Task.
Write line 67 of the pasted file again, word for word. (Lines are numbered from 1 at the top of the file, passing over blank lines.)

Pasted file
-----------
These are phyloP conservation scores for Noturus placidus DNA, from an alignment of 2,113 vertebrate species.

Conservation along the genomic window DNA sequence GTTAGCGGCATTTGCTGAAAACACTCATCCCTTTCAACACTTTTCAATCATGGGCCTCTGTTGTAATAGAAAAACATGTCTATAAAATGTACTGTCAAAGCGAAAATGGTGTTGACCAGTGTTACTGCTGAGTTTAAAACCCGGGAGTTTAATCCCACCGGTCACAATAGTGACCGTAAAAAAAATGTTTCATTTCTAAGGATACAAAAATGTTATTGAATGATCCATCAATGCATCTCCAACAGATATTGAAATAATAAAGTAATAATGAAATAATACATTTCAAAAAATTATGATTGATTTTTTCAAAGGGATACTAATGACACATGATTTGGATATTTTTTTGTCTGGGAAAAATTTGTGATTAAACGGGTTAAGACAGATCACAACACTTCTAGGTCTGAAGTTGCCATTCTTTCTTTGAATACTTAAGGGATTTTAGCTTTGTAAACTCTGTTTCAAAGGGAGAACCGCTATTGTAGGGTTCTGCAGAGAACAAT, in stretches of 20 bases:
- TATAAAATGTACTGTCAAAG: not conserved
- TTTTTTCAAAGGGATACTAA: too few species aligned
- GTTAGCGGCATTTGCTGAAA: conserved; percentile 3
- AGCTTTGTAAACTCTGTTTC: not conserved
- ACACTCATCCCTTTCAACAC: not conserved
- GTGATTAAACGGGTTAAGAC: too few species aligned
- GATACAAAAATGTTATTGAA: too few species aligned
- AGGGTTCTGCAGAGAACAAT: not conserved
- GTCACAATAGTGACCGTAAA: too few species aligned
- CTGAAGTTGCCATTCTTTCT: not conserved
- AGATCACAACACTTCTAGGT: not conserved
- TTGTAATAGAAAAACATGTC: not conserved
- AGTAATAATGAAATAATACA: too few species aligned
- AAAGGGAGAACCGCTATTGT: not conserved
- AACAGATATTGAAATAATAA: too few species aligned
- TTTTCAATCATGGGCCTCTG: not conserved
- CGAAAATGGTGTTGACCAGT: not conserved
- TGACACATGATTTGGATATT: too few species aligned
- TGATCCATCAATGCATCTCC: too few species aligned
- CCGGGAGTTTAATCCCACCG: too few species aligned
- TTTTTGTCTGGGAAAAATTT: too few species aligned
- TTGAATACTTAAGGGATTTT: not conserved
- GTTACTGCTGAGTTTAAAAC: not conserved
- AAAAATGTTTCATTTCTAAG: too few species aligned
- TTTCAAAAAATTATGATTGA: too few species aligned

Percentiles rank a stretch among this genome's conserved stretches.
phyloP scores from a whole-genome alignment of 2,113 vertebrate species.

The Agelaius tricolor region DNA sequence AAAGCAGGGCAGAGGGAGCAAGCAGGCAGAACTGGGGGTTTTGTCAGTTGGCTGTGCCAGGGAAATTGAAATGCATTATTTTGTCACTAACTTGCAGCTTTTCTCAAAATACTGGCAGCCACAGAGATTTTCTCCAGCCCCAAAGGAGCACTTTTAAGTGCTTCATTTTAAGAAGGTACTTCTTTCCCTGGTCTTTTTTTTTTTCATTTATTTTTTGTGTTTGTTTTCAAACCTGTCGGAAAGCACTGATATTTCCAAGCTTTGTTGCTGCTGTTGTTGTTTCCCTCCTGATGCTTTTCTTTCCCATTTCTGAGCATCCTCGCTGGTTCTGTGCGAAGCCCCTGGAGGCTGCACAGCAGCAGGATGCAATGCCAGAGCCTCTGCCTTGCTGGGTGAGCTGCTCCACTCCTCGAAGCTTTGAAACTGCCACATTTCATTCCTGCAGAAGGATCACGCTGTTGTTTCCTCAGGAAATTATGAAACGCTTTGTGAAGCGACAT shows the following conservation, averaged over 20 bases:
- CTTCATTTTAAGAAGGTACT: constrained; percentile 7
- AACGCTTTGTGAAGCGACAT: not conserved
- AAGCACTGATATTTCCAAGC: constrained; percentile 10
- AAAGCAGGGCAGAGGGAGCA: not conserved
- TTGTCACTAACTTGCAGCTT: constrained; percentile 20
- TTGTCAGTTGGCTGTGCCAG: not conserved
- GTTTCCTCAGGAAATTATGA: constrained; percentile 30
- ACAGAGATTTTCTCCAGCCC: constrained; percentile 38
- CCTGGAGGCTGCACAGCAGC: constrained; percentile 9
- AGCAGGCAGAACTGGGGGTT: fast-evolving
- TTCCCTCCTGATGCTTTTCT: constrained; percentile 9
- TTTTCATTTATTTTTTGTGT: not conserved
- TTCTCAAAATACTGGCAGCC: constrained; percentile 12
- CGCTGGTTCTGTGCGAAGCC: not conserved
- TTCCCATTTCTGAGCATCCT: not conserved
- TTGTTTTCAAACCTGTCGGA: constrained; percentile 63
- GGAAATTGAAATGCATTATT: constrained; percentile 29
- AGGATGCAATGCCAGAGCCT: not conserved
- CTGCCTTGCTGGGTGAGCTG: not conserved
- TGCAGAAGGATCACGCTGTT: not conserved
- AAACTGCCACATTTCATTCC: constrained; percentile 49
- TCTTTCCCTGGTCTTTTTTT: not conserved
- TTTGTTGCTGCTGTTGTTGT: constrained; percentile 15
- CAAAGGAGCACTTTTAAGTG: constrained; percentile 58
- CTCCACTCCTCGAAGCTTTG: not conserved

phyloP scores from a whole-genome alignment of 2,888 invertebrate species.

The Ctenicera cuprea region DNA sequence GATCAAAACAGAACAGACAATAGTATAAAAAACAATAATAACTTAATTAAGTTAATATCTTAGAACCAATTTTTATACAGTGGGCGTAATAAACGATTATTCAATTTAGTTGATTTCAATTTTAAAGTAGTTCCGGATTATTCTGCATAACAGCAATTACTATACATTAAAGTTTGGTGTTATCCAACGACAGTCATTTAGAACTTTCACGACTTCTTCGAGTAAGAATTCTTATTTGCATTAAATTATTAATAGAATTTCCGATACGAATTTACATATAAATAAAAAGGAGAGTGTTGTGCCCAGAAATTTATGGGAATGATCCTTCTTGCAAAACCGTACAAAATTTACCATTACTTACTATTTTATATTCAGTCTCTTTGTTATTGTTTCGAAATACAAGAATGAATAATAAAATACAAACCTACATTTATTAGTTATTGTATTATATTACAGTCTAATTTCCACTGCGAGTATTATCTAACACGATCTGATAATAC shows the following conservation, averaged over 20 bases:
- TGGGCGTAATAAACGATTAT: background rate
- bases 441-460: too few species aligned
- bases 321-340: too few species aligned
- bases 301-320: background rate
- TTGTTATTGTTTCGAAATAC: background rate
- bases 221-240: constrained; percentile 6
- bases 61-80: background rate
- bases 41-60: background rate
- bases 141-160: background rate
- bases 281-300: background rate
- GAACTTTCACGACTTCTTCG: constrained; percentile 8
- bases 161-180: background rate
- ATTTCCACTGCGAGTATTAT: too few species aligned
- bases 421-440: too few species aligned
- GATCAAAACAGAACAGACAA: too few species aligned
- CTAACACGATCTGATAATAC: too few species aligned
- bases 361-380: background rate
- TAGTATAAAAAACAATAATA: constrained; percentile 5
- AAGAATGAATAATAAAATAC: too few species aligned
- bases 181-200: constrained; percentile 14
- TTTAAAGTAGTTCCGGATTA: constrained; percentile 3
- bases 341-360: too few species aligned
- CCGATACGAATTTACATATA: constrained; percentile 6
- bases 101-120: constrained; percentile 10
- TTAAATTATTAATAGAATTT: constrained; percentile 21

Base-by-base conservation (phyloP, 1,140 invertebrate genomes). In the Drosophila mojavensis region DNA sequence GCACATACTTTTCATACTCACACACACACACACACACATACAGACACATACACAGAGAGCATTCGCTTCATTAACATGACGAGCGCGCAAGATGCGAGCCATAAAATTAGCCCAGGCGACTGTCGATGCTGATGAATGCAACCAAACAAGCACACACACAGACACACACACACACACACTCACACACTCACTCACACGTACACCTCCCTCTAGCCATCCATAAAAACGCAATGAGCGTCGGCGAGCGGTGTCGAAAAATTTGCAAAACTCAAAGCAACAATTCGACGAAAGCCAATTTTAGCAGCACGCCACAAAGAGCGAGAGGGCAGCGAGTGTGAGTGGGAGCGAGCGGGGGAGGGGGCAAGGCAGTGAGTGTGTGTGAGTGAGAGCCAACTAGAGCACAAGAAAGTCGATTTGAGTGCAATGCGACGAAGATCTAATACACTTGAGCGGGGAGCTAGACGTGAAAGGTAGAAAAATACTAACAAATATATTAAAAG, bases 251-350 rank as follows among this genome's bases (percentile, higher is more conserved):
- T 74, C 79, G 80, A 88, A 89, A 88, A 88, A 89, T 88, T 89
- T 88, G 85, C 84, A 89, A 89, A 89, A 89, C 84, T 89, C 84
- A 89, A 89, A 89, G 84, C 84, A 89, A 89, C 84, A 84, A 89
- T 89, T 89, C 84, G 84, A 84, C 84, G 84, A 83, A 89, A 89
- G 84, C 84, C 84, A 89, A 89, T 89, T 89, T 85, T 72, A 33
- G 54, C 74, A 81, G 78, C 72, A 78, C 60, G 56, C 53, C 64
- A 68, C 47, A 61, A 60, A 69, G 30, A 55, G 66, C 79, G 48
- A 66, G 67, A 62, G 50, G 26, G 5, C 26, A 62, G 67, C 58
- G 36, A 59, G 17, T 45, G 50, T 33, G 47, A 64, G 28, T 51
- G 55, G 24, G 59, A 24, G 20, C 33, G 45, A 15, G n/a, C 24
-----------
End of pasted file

- bases 281-300: background rate